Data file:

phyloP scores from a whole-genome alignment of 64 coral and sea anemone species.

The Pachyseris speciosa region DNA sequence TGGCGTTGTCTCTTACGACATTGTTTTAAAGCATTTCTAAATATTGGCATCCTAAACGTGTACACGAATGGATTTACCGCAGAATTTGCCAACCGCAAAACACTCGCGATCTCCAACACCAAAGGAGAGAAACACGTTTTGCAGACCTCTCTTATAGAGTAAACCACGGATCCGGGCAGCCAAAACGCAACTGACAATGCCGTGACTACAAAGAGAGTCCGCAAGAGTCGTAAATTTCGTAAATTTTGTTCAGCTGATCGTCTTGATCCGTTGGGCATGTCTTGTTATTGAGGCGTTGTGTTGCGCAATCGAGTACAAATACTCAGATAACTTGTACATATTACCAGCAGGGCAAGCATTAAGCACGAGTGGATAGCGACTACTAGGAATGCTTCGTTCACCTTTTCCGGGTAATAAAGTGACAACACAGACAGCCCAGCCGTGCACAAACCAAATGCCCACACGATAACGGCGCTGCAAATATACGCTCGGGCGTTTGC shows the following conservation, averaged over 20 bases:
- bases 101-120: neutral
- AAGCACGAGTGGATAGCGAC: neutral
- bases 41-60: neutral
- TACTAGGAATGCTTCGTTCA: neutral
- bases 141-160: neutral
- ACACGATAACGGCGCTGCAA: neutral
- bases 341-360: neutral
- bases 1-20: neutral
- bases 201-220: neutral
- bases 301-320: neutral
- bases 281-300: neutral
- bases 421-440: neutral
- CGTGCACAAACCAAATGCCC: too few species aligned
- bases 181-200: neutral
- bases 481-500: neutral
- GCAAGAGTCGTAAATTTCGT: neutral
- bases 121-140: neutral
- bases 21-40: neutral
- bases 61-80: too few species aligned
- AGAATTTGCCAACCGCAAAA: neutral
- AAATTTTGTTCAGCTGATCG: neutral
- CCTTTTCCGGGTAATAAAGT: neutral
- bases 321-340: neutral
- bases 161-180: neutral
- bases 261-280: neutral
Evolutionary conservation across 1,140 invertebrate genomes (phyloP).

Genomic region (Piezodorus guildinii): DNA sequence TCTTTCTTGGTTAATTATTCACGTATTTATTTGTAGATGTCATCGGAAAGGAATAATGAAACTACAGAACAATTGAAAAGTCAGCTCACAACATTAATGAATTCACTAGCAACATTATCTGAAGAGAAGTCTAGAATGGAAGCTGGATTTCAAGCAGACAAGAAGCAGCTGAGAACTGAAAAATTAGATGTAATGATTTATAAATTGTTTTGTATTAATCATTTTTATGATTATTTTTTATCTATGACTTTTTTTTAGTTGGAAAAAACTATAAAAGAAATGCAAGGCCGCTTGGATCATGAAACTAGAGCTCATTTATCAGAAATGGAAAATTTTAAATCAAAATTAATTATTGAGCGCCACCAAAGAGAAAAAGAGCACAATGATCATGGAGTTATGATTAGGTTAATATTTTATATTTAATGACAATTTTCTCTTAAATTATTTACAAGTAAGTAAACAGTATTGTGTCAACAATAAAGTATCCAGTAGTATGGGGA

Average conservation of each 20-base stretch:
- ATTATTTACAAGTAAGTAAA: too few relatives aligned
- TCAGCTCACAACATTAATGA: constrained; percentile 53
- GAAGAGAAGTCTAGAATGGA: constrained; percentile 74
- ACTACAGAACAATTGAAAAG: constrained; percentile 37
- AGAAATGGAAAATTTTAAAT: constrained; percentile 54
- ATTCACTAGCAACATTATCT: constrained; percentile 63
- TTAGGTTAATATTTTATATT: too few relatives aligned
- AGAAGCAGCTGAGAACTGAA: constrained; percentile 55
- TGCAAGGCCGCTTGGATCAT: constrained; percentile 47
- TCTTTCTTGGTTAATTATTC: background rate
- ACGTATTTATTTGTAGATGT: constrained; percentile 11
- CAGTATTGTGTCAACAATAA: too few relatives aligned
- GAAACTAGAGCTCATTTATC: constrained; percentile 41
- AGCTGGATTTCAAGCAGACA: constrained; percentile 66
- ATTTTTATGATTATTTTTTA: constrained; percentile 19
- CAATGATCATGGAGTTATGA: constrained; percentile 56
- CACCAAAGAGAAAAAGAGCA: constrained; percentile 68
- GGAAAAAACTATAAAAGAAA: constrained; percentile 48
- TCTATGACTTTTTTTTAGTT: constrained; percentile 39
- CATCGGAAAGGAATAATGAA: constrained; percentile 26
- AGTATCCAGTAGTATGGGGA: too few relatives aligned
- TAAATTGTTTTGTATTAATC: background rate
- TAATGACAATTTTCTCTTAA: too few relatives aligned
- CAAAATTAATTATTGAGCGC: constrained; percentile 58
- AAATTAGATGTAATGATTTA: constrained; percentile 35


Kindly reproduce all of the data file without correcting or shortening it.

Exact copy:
phyloP scores from a whole-genome alignment of 64 coral and sea anemone species.

The Pachyseris speciosa region DNA sequence TGGCGTTGTCTCTTACGACATTGTTTTAAAGCATTTCTAAATATTGGCATCCTAAACGTGTACACGAATGGATTTACCGCAGAATTTGCCAACCGCAAAACACTCGCGATCTCCAACACCAAAGGAGAGAAACACGTTTTGCAGACCTCTCTTATAGAGTAAACCACGGATCCGGGCAGCCAAAACGCAACTGACAATGCCGTGACTACAAAGAGAGTCCGCAAGAGTCGTAAATTTCGTAAATTTTGTTCAGCTGATCGTCTTGATCCGTTGGGCATGTCTTGTTATTGAGGCGTTGTGTTGCGCAATCGAGTACAAATACTCAGATAACTTGTACATATTACCAGCAGGGCAAGCATTAAGCACGAGTGGATAGCGACTACTAGGAATGCTTCGTTCACCTTTTCCGGGTAATAAAGTGACAACACAGACAGCCCAGCCGTGCACAAACCAAATGCCCACACGATAACGGCGCTGCAAATATACGCTCGGGCGTTTGC shows the following conservation, averaged over 20 bases:
- bases 101-120: neutral
- AAGCACGAGTGGATAGCGAC: neutral
- bases 41-60: neutral
- TACTAGGAATGCTTCGTTCA: neutral
- bases 141-160: neutral
- ACACGATAACGGCGCTGCAA: neutral
- bases 341-360: neutral
- bases 1-20: neutral
- bases 201-220: neutral
- bases 301-320: neutral
- bases 281-300: neutral
- bases 421-440: neutral
- CGTGCACAAACCAAATGCCC: too few species aligned
- bases 181-200: neutral
- bases 481-500: neutral
- GCAAGAGTCGTAAATTTCGT: neutral
- bases 121-140: neutral
- bases 21-40: neutral
- bases 61-80: too few species aligned
- AGAATTTGCCAACCGCAAAA: neutral
- AAATTTTGTTCAGCTGATCG: neutral
- CCTTTTCCGGGTAATAAAGT: neutral
- bases 321-340: neutral
- bases 161-180: neutral
- bases 261-280: neutral
Evolutionary conservation across 1,140 invertebrate genomes (phyloP).

Genomic region (Piezodorus guildinii): DNA sequence TCTTTCTTGGTTAATTATTCACGTATTTATTTGTAGATGTCATCGGAAAGGAATAATGAAACTACAGAACAATTGAAAAGTCAGCTCACAACATTAATGAATTCACTAGCAACATTATCTGAAGAGAAGTCTAGAATGGAAGCTGGATTTCAAGCAGACAAGAAGCAGCTGAGAACTGAAAAATTAGATGTAATGATTTATAAATTGTTTTGTATTAATCATTTTTATGATTATTTTTTATCTATGACTTTTTTTTAGTTGGAAAAAACTATAAAAGAAATGCAAGGCCGCTTGGATCATGAAACTAGAGCTCATTTATCAGAAATGGAAAATTTTAAATCAAAATTAATTATTGAGCGCCACCAAAGAGAAAAAGAGCACAATGATCATGGAGTTATGATTAGGTTAATATTTTATATTTAATGACAATTTTCTCTTAAATTATTTACAAGTAAGTAAACAGTATTGTGTCAACAATAAAGTATCCAGTAGTATGGGGA

Average conservation of each 20-base stretch:
- ATTATTTACAAGTAAGTAAA: too few relatives aligned
- TCAGCTCACAACATTAATGA: constrained; percentile 53
- GAAGAGAAGTCTAGAATGGA: constrained; percentile 74
- ACTACAGAACAATTGAAAAG: constrained; percentile 37
- AGAAATGGAAAATTTTAAAT: constrained; percentile 54
- ATTCACTAGCAACATTATCT: constrained; percentile 63
- TTAGGTTAATATTTTATATT: too few relatives aligned
- AGAAGCAGCTGAGAACTGAA: constrained; percentile 55
- TGCAAGGCCGCTTGGATCAT: constrained; percentile 47
- TCTTTCTTGGTTAATTATTC: background rate
- ACGTATTTATTTGTAGATGT: constrained; percentile 11
- CAGTATTGTGTCAACAATAA: too few relatives aligned
- GAAACTAGAGCTCATTTATC: constrained; percentile 41
- AGCTGGATTTCAAGCAGACA: constrained; percentile 66
- ATTTTTATGATTATTTTTTA: constrained; percentile 19
- CAATGATCATGGAGTTATGA: constrained; percentile 56
- CACCAAAGAGAAAAAGAGCA: constrained; percentile 68
- GGAAAAAACTATAAAAGAAA: constrained; percentile 48
- TCTATGACTTTTTTTTAGTT: constrained; percentile 39
- CATCGGAAAGGAATAATGAA: constrained; percentile 26
- AGTATCCAGTAGTATGGGGA: too few relatives aligned
- TAAATTGTTTTGTATTAATC: background rate
- TAATGACAATTTTCTCTTAA: too few relatives aligned
- CAAAATTAATTATTGAGCGC: constrained; percentile 58
- AAATTAGATGTAATGATTTA: constrained; percentile 35